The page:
First things first, be honest about the reality of Christmas for you and what you are comfortable saying and doing. There are so many different expectations from so many different sources. Maybe just start with the one that is bringing the most stress for you and you feel most confident in changing.
If you know that your family dynamics are difficult to navigate, think about ways you can look after yourself in that situation. Maybe have a way of taking time out or limit the amount of time you agree to be with people. Do you have to stay with them, is there an alternative? Time out can be as simple as going for a walk or taking yourself off to read a book. What matters is that it is something you feel comfortable and able to do. Be realistic about how long you want to stay with people. Would a shorter visit or a meet up for a meal be easier?
If people are coming to stay with you, think about what you can and can’t offer as a host. If you are aware that certain people wind you up, maybe think in advance of how you could avoid getting drawn into it. At the same time let yourself off the hook if you do find yourself repeating patterns that aren’t helpful. For me it is a bit like going outside. If you always hope that the weather is going to be fine then you don’t prepare for when it is raining or cold. Being honest with yourself gives you the opportunity to look after yourself and your needs. If you notice yourself getting agitated then use one of your pre planned ways of coping, even if it is just to say I think I need a few minutes.
When planning what to do over Christmas consider how much time and energy it all takes and make sure to include some down time. Down time is different for everyone. A long walk in nature works for me, what might work for you?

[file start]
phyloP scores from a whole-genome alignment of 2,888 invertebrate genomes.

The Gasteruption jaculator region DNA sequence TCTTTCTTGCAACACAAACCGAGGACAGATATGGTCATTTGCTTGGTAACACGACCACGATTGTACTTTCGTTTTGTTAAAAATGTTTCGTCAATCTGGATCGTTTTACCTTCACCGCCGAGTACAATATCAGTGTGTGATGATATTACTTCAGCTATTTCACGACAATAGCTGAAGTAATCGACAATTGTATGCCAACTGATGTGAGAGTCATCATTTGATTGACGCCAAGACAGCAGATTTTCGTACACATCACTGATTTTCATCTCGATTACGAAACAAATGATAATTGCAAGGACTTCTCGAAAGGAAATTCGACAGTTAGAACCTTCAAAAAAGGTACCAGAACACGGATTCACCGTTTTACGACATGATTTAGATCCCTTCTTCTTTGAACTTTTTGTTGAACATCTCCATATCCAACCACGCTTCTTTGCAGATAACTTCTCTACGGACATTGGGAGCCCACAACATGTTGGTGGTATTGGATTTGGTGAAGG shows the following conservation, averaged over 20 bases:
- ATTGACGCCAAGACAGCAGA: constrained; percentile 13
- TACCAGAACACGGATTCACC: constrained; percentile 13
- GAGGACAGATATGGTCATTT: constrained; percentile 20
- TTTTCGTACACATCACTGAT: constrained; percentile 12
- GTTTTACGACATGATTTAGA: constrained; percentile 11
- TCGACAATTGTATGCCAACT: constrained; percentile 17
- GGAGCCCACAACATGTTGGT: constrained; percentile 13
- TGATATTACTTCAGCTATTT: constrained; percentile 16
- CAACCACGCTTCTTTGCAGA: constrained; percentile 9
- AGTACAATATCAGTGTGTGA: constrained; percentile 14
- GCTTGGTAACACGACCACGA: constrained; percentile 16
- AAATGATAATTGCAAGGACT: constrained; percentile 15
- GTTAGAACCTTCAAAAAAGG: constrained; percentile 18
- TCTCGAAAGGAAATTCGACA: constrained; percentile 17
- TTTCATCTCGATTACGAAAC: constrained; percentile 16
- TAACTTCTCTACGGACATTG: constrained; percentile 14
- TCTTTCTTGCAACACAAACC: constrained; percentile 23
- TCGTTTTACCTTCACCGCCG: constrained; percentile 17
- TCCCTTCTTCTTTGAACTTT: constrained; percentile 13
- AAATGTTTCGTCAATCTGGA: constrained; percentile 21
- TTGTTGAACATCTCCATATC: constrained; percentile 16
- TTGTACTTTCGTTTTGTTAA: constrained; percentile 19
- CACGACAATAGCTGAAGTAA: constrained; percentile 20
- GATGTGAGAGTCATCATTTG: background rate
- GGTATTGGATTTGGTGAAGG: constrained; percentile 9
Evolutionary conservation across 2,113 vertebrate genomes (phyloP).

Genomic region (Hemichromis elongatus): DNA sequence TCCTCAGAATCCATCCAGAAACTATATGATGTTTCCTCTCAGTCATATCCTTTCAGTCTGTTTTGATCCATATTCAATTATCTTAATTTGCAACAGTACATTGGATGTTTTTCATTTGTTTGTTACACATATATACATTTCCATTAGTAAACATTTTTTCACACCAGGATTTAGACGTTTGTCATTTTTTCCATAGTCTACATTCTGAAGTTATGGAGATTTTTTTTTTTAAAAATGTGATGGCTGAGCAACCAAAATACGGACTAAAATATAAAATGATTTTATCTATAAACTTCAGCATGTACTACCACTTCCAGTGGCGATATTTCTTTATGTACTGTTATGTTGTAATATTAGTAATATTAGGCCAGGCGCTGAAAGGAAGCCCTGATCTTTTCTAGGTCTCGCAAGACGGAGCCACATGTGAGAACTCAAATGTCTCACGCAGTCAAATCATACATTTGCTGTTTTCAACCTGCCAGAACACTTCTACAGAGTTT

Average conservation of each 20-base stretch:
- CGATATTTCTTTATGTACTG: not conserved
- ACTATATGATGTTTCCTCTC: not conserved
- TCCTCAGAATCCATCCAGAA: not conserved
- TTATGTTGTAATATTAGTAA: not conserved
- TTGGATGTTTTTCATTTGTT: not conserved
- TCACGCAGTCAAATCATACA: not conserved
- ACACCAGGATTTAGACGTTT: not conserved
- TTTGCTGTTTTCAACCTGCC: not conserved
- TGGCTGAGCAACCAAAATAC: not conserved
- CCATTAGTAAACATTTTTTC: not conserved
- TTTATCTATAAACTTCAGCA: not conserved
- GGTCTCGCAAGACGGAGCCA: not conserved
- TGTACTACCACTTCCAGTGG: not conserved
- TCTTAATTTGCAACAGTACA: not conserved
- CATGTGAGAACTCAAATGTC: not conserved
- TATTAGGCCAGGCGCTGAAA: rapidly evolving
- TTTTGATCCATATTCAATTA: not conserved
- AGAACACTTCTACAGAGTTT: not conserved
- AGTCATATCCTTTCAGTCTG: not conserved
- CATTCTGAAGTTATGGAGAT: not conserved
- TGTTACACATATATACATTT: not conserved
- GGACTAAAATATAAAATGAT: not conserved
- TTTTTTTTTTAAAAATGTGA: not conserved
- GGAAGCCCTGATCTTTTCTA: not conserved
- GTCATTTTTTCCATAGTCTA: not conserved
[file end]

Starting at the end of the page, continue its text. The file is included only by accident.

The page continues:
Keeping it simple is often a helpful outlook as well, does your meal have to have all ten courses with a perfectly laid table just like it is on social media. Know yourself as well. If you are someone who is very organised and likes to have everything just so, then that is what you need. On the other hand, you might be a bit more spontaneous and really not like everything planned so roll with that.
It can be useful to ask yourself some questions that may help you uncover your expectations. You could think about the following:
- What do I enjoy most at Christmas?
- What do I dread or find the most stressful at Christmas?
- What positive changes can I make?
- What do I think Christmas should be like and has it ever been?
- What matters most to me at Christmas?
You may want to think about one or two of those questions or you may find reading this has sparked different questions. Reflecting and taking time to pause is a way we can start to feel more in control and to see that we do have choices, even if it is the choice to say this is how it is and for now I am not ready to do anything differently.
Moments of Joy
I wanted to close with something that can get overlooked in all the articles about coping with Christmas. It is about noticing and being able to savour moments of joy, at least that is what I call them. I find it is usually not the big dramatic moments that bring joy, it can be the small unexpected ones. At this time of year all the lights both in the shops and outside people’s homes bring me such joy. I do like decorating the tree, although I have lowered my expectations about how it looks, which has lowered the stress levels in my house. I would like to invite you to take a moment to notice what brings you joy at this time; these small moments can help calm and soothe us when we are stressed and anxious. Whatever your Christmas is like this year I wish you well and hope you find your own moments of joy.